Pence announces new sanctions on Venezuela, warns of socialism in U.S.
Vice President Mike Pence on Friday announced a new round of sanctions intended to further starve Venzuelan President Nicolás Maduro’s regime of resources and, drawing parallels with the crisis-stricken Latin American country, warned that socialism is beginning to take root in the United States.
Pence’s speech at Rice University’s Baker Institute to a crowd of about 300, including many Venezuelan expatriates, came as about 100 students gathered across across the street to protest the vice president’s appearance. Many came with rainbow flags showing their support for the LGBT community and posters bearing words such as “VICE BIGOT,” “No to Pence. Yes to Peace,” and “Go Away Satan!
At times, the muffled cries could be heard inside the institute, where Pence delivered a message largely rehashing the Trump administration’s position that opposition leader Juan Guaidó should be recognized as Venezuela’s interim president. The vice president also devoted several minutes to what he cast as the creeping influence of socialism in the United States.
“The truth is, we’re living in a time in this country of growing support for socialism, and growing intolerance for diverse viewpoints, including on many college campuses across America,” Pence said.
Pence announced the United States will impose sanctions on 34 vessels owned or operated by PDVSA, a Venezuelan state-owned oil firm, as well as two other companies and a vessel carrying Venezuelan crude oil to Cuba.
The move aims to put pressure on Cuba as a way to get to Caracas. Despite falling oil production and a mounting economic crisis in Venezuela, Cuba still has been receiving shipments of PDVSA oil as an important part of its energy mix.
Cuba is a major importer of crude oil and in return it sends assistance to Venezuela in the form of political advisers, intelligence and military officials and medical professionals.
“Venezuelan oil belongs to Venezuelan people,” Pence said.
U.S. Rep. Michael McCaul, the top ranking Republican on the House Foreign Relations Committee, expressed support for the move after Pence’s speech. McCaul also recalled his recent trip to Cúcuta, a Colombian city that borders Venezuela and serves as a major crossing point for refugees.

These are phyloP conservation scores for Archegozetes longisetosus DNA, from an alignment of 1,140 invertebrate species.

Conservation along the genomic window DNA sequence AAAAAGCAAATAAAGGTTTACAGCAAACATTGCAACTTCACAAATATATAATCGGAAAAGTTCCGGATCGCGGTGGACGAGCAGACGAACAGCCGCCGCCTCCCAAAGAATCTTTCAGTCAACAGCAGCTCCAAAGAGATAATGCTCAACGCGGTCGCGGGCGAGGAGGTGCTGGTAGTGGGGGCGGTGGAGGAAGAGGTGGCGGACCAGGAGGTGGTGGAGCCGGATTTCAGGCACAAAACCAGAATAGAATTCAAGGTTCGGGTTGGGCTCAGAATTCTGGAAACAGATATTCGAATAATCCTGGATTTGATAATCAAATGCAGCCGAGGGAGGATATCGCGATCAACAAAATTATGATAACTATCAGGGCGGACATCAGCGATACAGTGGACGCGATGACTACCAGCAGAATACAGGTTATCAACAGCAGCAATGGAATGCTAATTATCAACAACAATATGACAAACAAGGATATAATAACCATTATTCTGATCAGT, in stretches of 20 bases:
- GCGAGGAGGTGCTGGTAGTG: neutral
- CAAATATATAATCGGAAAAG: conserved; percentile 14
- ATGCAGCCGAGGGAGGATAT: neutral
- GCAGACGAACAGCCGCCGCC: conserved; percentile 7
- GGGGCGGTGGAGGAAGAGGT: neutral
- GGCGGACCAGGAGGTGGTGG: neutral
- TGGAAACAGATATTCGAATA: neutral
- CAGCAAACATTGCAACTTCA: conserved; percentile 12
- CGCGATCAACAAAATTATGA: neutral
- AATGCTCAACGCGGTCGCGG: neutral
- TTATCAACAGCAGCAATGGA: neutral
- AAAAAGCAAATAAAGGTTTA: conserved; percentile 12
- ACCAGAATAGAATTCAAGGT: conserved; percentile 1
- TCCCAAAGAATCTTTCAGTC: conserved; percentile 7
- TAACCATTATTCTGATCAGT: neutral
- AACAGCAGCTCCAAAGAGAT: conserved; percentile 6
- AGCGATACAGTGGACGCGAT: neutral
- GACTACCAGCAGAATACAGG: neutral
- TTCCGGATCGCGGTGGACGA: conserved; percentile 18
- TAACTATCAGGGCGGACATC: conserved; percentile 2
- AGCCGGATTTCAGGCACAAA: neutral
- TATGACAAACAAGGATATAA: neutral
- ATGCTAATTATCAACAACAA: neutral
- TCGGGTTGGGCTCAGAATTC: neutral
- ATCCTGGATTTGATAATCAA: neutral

“It’s a humanitarian and refugee crisis. As long as Maduro’s there, it’s going to continue,” McCaul said.
The Austin Republican also largely agreed with Pence’s contention that socialism is taking hold in the U.S. He noted that some South American countries that long have practiced socialism are now adopting capitalistic economies.
“It is kind of odd to see Latin America, which has been under socialism for quite some time, moving in that direction,” McCaul said. “And, yet, you have these elements — I would call more fringe elements — that are moving toward socialism in the United States.”
Pence’s announcement Friday is part of the White House’s ongoing effort to ramp up pressure on Maduro and the Venezuelan government. Last week, President Trump met the wife of Juan Guaido, Fabiana Rosales, and called for the removal of Russian military forces assisting the Maduro government.
On Tuesday, Pence met with families of six executives from Citgo Petroleum who have been detained in Caracas for about 17 months with no due process after they were arrested on what their families say are trumped up charges. Pence demanded Maduro release the prisoners.
Outside the Baker Institute, meanwhile, protesters directed their criticism toward Pence’s views on issues beyond Venezuela, appearing to make a broader critique of the Trump administration.
“I am really excited about how all communities at Rice have pulled together in unity behind this event. There’s 1,000 different reasons in this crowd to oppose Mike Pence, but everyone is here behind the same idea,” said Franz Brotzen, the president of Rice’s Young Democrats.
Not every student agreed with the protesters.
After the official student speakers finished, organizers opened the stage to others. The first who took the stage urged students to be understanding of Pence.
“But (Pence) hates us!” a student in the crowd retorted.
“Perhaps, but we have to have to respect the man for who he is,” he said before leaving the stage.
Reporter Brittany Britto contributed to this story.